Yet Mr. Romney has not won a single Southern state, aside from Virginia (where neither Messrs. Santorum nor Gingrich qualified for the ballot) and Florida (which is not a classic Southern state). And in two key states he did win – Florida and Illinois – he lost those parts of the states that are most like the South.
Thus going into the Louisiana primary, Santorum seems to have a solid edge.
A Rasmussen Reports poll taken Wednesday has Santorum ahead of Romney by a comfortable 12 points (43 to 31 percent, with Gingrich trailing a distant third with 16 points and Representative Paul way back at 5).
Other surveys echo those results.
“Rick Santorum is headed for a commanding win in Louisiana on Saturday,” declares Public Policy Polling, based on its survey taken Wednesday and Thursday. “We find him with 42 percent to 28 percent for Mitt Romney, 18 percent for Newt Gingrich, 8 percent for Ron Paul, and 2 percent for Buddy Roemer.”
What’s more, PPP finds, “conservative voters appear to be abandoning Gingrich for Santorum.” With Gingrich out of the race, “Santorum would have a 22 point lead, 53-31, over Romney here with Paul at 11%.”
Polls by Magellan Strategies and the American Research Group give Santorum a double-digit lead as well.
As has been the case in previous primaries and caucuses, Romney holds his own in urban and suburban areas of Louisiana, but falls way behind in rural areas as well as among tea partyers, Evangelicals, and Republicans who identify themselves as “very conservative.”
"We think we're going to do well here," Santorum told the Associated Press. “This state,... of all the states in the Deep South, I think matches up with us well. It's a very conservative state.”
On that point, Romney seems to agree. He has not campaigned much in Louisiana or spent much on television ads there, and he seems to be conceding the state to Santorum.
"We hope to do well wherever we are on the ballot, but we know we aren't going to win everywhere,” Romney spokeswoman Gail Gitcho told the AP. “We are hoping to pull as many delegates as we can out of Louisiana.”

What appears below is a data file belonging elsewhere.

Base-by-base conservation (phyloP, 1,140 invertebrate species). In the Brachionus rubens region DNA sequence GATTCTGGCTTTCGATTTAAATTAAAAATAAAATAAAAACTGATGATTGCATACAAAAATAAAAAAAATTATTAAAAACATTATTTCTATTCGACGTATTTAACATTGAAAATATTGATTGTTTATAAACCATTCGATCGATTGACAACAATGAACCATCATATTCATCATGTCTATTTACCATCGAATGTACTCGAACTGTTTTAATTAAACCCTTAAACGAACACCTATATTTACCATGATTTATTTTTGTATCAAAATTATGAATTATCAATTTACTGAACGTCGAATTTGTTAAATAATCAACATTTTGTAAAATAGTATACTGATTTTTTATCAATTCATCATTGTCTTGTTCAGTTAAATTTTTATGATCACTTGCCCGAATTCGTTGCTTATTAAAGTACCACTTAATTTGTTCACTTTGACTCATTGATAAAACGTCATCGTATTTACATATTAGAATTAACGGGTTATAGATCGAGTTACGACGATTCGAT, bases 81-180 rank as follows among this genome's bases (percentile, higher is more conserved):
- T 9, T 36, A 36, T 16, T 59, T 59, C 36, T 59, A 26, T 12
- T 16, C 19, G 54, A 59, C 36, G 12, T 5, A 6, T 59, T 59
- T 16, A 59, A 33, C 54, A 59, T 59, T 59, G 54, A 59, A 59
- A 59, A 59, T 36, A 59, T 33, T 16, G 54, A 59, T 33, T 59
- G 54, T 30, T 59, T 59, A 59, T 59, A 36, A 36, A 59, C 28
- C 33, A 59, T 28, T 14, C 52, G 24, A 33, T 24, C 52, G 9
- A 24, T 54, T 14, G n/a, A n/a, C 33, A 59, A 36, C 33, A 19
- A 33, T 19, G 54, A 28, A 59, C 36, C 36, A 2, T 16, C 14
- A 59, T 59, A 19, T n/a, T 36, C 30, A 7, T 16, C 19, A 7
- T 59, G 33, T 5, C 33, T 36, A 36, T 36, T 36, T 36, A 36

Romney could continue to add delegates under Louisiana’s proportional distribution. Only 20 of the state’s 46 delegates will be chosen in Saturday’s primary, divvied up among any candidates who receive at least 25 percent of the vote. The rest will be chosen at a state party convention, going uncommitted to the GOP convention in Tampa, Fla. (which means they could join a Romney bandwagon).
Romney heads into Saturday’s Louisiana primary with notable support from two important party figures.
Former Florida governor Jeb Bush, representing establishment Republicans, formally endorsed Romney.
"I am not only comfortable with Romney; I'm excited about the possibility of him possibly being our nominee,” he told reporters. “His leadership skills, the fact he hasn't lived in his life in Washington – there is a lot to like there."
Meanwhile, Gallup reported Friday, Romney's national support among Republican voters “has surged in recent days.”
Gallup’s daily tracking poll has Romney at 40 percent – 14 points ahead of Santorum’s 26 points. It's the first time a candidate has reached this level in the campaign.
“With a more substantial lead in preferences, the coming days will reveal whether Republicans finally coalesce around Romney as their preferred nominee, or whether the campaign takes another turn and weakens his front-runner status,” writes Jeffrey M. Jones of Gallup.
Louisiana will help answer that question. For Santorum, it’s a chance to strengthen his position before the campaign moves into April with a slew of primaries in the North, where (except for his home state of Pennsylvania, perhaps) it’s likely to be a harder fight for him.
So far, Romney has accumulated 563 convention delegates – more than Santorum, Gingrich, and Paul combined (448). But he still needs 581 to reach the 1,144 necessary to win the nomination.